Because my pieces were very lightweight, I decided to use sticky-back velcro to hang them. The velcro didn’t stick to the wood very well though, but I had anticipated this & had brought a staple gun to staple each side of the velcro to the wood and to the wall. It worked really well. The benefit of using velcro was that no fixings were visible, therefore the overall look is professional.
I just collected this A0 print from Vital Signz, they did a really good job, however, I had to ask them to trim down the foamex as it was visible from the front, when looking at it face-on. I’m so glad I found this company, they did a massive favour for me by rushing these print jobs through. He told me that the inks are supposed to dry for 48 hours before he sends them to clients, but as I was picking them up, he allowed me to take it as soon as it was ready.
I just received this email from Jon Levy, with the foreword for the catalogue. (Just in time to get it printed for display at the exhibition!)
Hope this reaches you in time. feel free to edit it as needed or return to me if you had something else in mind. It is from the heart and I do mean it though
xxx to all
These guys are amazing, they have amazed me and they have taught me too, even as I was tasked to teach them. Isn’t that the best teaching after all though, where the street goes both ways and the teacher is stretched to engage with his students as he asks them to broaden their own horizons. I have been excited and emboldened by the passion and variety of views that the students each have put into their work. and I have been constantly impressed and reassured of the undimmed light of photography in their hands. From traditional story projects to unbelievable design and new concepts for visualising and seeing our world, the students have each pushed the boundaries of what photography can do and what they wish to say with their work. In the weeks that I spent talking with each of them and viewing their work i have got to know their aspirations and been privileged to see their methods in progress but above all I have been revitalised by their ingenuity, talent and the force of their achievements. This is not a class of photography students, this is, in each and every one of them, the future of photography: taking what has been done before and ,with respect and humility, forging a path to new image making and new ways of telling their own stories as well as those of their subjects. it is testament to their success that across all disciplines of photography they have brought me, their editor and their reader, along on the journey and their work has touched me as only great photography can.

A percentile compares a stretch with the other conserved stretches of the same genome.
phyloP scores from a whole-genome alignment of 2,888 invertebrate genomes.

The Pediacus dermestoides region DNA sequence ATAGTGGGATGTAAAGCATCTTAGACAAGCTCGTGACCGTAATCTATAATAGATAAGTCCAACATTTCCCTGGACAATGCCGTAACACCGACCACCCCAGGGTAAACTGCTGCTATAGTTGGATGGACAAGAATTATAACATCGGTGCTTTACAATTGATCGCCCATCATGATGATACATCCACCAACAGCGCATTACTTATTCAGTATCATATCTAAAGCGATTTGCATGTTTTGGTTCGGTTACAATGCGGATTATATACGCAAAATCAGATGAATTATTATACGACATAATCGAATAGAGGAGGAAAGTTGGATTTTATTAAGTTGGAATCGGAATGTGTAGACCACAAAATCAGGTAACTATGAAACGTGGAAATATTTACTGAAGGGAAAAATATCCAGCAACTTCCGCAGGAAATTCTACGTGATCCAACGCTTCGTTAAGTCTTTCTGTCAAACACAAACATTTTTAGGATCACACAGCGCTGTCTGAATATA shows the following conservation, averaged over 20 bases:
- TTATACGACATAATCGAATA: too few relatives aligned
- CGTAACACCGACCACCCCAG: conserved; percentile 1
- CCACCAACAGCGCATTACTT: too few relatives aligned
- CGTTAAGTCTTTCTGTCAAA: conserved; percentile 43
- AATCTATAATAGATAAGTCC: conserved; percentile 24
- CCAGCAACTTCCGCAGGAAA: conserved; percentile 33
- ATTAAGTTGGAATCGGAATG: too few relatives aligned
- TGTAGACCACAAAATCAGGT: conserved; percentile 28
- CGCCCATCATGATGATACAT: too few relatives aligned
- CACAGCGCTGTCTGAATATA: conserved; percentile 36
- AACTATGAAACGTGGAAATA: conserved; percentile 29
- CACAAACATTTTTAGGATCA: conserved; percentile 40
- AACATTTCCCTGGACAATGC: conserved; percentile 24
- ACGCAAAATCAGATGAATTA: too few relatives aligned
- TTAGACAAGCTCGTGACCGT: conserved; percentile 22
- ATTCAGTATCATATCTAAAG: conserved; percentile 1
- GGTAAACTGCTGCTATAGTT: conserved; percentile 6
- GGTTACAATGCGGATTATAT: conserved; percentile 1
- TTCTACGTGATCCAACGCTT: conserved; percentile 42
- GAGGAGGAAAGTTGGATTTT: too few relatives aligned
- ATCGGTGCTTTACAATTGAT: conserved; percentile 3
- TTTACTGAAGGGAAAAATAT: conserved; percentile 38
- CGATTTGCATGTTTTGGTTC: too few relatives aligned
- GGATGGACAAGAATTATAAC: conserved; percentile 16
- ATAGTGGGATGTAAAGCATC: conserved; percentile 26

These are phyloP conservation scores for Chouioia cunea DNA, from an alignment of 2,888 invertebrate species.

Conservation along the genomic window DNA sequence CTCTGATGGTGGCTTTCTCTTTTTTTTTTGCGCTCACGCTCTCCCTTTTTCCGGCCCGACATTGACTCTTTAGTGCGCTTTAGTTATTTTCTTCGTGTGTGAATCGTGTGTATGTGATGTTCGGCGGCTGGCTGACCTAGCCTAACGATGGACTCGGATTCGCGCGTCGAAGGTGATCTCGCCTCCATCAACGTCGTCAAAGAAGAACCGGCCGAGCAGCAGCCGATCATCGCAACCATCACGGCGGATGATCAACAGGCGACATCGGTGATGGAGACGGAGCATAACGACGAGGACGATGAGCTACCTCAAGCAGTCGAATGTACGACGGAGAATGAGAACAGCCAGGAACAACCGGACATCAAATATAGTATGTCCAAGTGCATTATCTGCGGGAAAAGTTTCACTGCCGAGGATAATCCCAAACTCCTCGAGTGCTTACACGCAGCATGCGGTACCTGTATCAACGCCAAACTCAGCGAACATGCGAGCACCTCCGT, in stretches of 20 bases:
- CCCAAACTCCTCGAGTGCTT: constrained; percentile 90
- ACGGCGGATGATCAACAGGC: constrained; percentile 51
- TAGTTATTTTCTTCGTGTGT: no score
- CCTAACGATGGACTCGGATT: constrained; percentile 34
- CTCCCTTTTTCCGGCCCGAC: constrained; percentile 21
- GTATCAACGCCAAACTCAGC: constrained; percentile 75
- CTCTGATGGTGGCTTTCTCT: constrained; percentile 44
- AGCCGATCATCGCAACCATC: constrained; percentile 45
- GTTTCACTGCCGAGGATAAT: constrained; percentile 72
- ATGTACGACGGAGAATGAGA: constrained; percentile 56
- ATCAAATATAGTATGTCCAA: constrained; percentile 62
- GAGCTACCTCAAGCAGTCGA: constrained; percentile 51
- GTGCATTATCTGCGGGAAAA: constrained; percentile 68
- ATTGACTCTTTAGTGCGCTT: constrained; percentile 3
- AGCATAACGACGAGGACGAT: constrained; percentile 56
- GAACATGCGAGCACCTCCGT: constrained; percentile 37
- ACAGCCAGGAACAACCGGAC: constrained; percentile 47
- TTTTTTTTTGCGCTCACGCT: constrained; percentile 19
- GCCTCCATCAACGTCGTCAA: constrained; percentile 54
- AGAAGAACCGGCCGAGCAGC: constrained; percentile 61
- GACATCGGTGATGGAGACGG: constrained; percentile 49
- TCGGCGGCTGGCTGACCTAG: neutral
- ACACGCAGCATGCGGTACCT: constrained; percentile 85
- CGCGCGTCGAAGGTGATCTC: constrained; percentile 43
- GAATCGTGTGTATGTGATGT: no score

Jon Levy, May 2013
I received all the information from the other students, so I set about making the catalogue into an interactive document within InDesign.
I found this forum when researching how to link to other ‘articles’ within the folio. We followed the instructions using the ‘navto://’ code and it worked really well!
I’ve been using some new software in order to create my interactive document. ‘Folio Builder’ and ‘Folio Overlays’ are plugins for Adobe InDesign. ‘Digital Publishing Suite’ is a free online facility.
it took me a while to figure out how to use these in order to achieve our desired interactive catalogue, however, I got there in the end and I’m going to simplify it below.
– Instead of one document with many pages, each page must exist in it’s own separate file.
-Add pages to the Folio Builder panel- these pages are known as articles (drag the articles to move them).
– Use the Folio Overlays panel to develop interactivity such as slideshows, twitter feeds and links to other ‘articles’ within the folio.
-Log in to the Folio Panel using a Digital Publishing Suite account & upload the folio containing all the articles.
-To view on an iPad, download the ‘Digital Publishing Suite’
The video below demonstrates how to use the Folio Builder.